Skip to page content
USDA Forest Service
  
Treesearch

Research & Development Treesearch

 
Treesearch Home
About Treesearch
Contact Us
Research & Development
Forest Products Lab
International Institute of Tropical Forestry
Northern
Pacific Northwest
Pacific Southwest
Rocky Mountain
Southern Research Station
Help
 

GeoTreesearch


Science.gov - We Participate


USA.gov  Government Made Easy


Global Forest Information Service

US Forest Service
P.O. Box 96090
Washington, D.C.
20090-6090

(202) 205-8333

You are here: Home / Search / Publication Information
Bookmark and Share

Publication Information

(1,019 KB)

Title: Does seeding after severe forest fires in western USA mitigate negative impacts on soils and plant communities?

Author: Peppin, D.; Fule, P.; Beyers, J.; Sieg, C.; Hunter, M.

Date: 2011

Source: CEE review 08-023 (SR60). Collaboration for Environmental Evidence. Online: http://www.environmentalevidence.org/Documents/Completed_Reviews/SR60.pdf.

Publication Series: Scientific Journal (JRNL)

Description: Broadcast seeding is one of the most widely used post-wildfire emergency response treatments intended to reduce soil erosion, increase vegetative ground cover, and minimize establishment and spread of non-native plant species. However, seeding treatments can also have negative effects such as competition with recovering native plant communities and inadvertent introduction of invasive species. Despite ongoing debates over the efficacy of post-fire seeding and potential negative impacts on natural plant community recovery, seeding remains a widely used stabilization treatment in forested ecosystems throughout the western U.S. In 2000, Robichaud et al. reviewed the effectiveness and impacts of the entire suite of burned area rehabilitation treatments used on U.S. Forest Service land, including post-fire seeding. Beyers (2004) published a review specific to post-wildfire seeding, but a good part of the conclusions were drawn from studies occurring in chaparral. Since publication of Robichaud et al. (2000) and Beyers (2004), several developments have altered the context of post-fire seeding. These include: 1) increasing size and severity of wildfires across the western U.S., 2) increased research and quantitative monitoring on post-fire seeding and plant community interactions, 3) increased use, availability, and allocation of funds for native seed mixes, and 4) stronger policy direction for the use of locally-adapted and genetically-appropriate seed sources (seed sources adapted to local site conditions and genetically compatible with existing plant populations). With the last review occurring in 2004 there is a need to re-examine what is known about the effectiveness and ecological impacts of post-fire seeding specific to forested ecosystems across the western U.S.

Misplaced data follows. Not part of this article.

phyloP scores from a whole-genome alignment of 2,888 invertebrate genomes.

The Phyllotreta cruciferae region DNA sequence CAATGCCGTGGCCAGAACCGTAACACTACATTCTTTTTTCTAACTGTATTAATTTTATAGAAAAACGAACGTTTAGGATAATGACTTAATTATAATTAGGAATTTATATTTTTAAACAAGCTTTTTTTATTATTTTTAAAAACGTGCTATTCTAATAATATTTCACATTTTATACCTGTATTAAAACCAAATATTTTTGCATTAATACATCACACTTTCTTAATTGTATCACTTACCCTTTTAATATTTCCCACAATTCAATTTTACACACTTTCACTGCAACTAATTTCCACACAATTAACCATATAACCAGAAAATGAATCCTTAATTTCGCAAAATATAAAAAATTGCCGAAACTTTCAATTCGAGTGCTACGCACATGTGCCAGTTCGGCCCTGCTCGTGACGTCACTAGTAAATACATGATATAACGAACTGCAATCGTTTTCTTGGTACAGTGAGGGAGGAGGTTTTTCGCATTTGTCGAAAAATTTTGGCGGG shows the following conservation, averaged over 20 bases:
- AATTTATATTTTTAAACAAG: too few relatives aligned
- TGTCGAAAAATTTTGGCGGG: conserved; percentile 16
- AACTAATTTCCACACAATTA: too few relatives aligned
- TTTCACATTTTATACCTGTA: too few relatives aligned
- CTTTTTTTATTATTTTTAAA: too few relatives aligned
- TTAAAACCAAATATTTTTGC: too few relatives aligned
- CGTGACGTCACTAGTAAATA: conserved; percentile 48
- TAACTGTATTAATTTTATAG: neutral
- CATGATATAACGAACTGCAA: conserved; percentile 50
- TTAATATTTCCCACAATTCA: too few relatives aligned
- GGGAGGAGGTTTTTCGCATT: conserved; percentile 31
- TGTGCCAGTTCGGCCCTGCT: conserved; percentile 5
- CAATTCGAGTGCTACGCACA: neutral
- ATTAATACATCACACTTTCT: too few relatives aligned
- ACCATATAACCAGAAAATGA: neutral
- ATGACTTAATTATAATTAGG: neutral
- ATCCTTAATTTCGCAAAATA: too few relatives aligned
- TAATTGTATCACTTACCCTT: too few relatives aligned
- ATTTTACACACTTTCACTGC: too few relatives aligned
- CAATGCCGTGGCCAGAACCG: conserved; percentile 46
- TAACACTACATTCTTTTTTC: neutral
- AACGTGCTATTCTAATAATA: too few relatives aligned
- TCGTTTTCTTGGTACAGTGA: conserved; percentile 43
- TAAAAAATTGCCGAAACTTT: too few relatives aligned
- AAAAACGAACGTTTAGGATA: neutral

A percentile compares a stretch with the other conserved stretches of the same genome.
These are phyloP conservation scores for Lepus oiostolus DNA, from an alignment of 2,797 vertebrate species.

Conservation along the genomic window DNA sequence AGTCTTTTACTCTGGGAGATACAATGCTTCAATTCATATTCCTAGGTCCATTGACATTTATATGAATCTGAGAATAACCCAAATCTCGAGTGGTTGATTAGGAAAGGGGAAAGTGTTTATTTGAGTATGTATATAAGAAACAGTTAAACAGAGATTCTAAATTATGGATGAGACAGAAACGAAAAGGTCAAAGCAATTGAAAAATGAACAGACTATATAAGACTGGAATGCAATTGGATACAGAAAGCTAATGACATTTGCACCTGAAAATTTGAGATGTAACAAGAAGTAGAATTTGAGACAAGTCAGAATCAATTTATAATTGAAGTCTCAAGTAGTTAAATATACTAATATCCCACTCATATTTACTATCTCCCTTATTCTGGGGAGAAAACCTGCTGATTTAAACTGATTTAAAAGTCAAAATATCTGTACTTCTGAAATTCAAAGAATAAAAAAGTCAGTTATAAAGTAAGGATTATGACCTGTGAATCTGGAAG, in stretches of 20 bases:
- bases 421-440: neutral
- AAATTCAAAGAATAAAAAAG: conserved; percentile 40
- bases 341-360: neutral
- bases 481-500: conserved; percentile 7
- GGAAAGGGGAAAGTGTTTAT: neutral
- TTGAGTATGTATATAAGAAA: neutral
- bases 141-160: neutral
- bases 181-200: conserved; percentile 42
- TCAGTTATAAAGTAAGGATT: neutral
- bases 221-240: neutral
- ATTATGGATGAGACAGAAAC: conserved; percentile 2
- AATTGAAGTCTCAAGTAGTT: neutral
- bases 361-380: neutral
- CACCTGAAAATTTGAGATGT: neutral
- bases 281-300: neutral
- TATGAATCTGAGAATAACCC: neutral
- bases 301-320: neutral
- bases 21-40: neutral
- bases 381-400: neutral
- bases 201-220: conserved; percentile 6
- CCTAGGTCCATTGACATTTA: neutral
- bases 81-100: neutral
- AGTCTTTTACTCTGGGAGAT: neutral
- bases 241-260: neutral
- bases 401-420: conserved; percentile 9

Keywords: broadcast seeding, wildfire, treatments, soils, plant communities

Publication Notes:

  • We recommend that you also print this page and attach it to the printout of the article, to retain the full citation information.
  • This article was written and prepared by U.S. Government employees on official time, and is therefore in the public domain.

XML: View XML

Citation:


Peppin, D.; Fule, P.; Beyers, J.; Sieg, C.; Hunter, M. 2011. Does seeding after severe forest fires in western USA mitigate negative impacts on soils and plant communities? CEE review 08-023 (SR60). Collaboration for Environmental Evidence. Online: http://www.environmentalevidence.org/Documents/Completed_Reviews/SR60.pdf.

 


 [ Get Acrobat ]  Get the latest version of the Adobe Acrobat reader or Acrobat Reader for Windows with Search and Accessibility

USDA logo which links to the department's national site. Forest Service logo which links to the agency's national site.